Sunday, December 7, 2008

Building Castles in the Wind (Deerhunter CD Review) by Alison Ross

Building Castles in the Wind
by Alison Ross

The fact that the charismatically quirky singer for Deerhunter, Bradford Cox, resides somehwere in my own neighborhood, pleases me to no end because it means my community is imbued with the spirit of an artistic savant. We need more people like Cox in our creatively suffocated world.

Cryptograms, Deerhunter's second album, received rave reviews upon its release and enabled the band to become the daring darlings of the underground music scene. Of course, there have been overground connotations for the band as well, as both the Smashing Pumpkins and Nine Inch Nails have included Deerhunter as opening acts on their tours.

Cryptograms remains a monumental piece of work in my estimation, because of its uncanny ability to contrast lush ambient soundscapes with more abrasive sonic forays.

After Cryptograms, of course, came the EP Fluorescent Grey, which glows with shimmering aural portraits that weave in murkier elements as well.

On the band's new album, Microcastle, the band changes it up a bit, but does not wholly abandon its proclivity for soothing grandeur. However, the album does manage to venture into some interesting territory - most notably, motown and doo-wop sounds - adding more bizarre layers to their patented art-punk sensibilities.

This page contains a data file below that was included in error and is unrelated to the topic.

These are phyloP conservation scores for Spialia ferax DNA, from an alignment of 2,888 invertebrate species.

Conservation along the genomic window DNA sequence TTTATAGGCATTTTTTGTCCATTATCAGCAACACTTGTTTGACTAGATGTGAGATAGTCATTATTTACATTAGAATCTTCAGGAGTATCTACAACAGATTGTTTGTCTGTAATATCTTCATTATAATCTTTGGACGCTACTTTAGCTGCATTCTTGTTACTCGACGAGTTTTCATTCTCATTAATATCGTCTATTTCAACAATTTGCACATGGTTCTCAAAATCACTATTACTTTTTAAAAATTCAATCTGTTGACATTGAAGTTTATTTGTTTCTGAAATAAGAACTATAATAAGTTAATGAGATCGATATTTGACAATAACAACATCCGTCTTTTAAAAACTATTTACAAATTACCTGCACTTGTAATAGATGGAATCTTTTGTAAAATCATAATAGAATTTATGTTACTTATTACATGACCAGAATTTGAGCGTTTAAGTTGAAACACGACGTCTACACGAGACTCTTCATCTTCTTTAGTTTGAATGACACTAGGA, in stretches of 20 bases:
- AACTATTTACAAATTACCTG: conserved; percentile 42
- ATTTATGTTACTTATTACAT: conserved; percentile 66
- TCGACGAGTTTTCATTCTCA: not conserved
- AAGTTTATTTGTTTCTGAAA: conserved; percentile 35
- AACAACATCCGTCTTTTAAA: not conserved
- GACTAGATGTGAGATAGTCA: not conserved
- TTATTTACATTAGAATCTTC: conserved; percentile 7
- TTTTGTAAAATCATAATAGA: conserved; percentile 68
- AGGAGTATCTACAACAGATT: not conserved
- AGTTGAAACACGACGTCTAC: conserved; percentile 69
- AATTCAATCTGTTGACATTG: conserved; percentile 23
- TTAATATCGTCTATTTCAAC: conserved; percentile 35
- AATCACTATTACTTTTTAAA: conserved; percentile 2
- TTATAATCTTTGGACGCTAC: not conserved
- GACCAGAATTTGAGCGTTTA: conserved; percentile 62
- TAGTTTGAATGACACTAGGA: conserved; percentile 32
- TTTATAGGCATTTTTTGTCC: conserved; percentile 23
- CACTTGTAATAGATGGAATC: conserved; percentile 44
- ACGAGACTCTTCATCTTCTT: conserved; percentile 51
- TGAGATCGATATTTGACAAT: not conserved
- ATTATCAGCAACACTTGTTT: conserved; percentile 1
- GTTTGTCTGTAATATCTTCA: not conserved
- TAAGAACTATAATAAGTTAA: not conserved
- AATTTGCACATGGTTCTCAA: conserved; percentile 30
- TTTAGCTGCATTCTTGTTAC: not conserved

The album still spans familiar ground, with inroads into Deerhunter's template of mellowed-out trance-inducing vibes, but the result of those songs is not as hypnotically mesmerizing as it was on Cryptograms. Of course, there is a transcendent feeling conjured from such layered ambience, because Deerhunter is incapable of making aloof tunes - the band's music utterly sweeps you into a swirling vortex of glimmering colors.

But it seems there is a more deliberate tactic here, in the sense that the band is cultivating a more approachable sound, one that bridges their past intensely ethereal moodscapes and alternating brash garage punk with musical elements from other eras without being too alienating to either their burgeoning mainstream audience or the band's fervently hardcore fanbase.

On this album Bradford Cox's voice is a bit less blatantly noticeable than it has been on previous efforts. He still employs his falsetto flourishes to lovely effect, but his vocals are not fully featured like a prominent instrument as before. Rather, his vocals are intuitively integrated into the songs so that the focus is less on Cox's vocal persona and more on the charismatic character of the music.

It's always a joy to climb in and explore the multi-layered castles created by Deerhunter, who rein supreme as the kings of innovative artistry.

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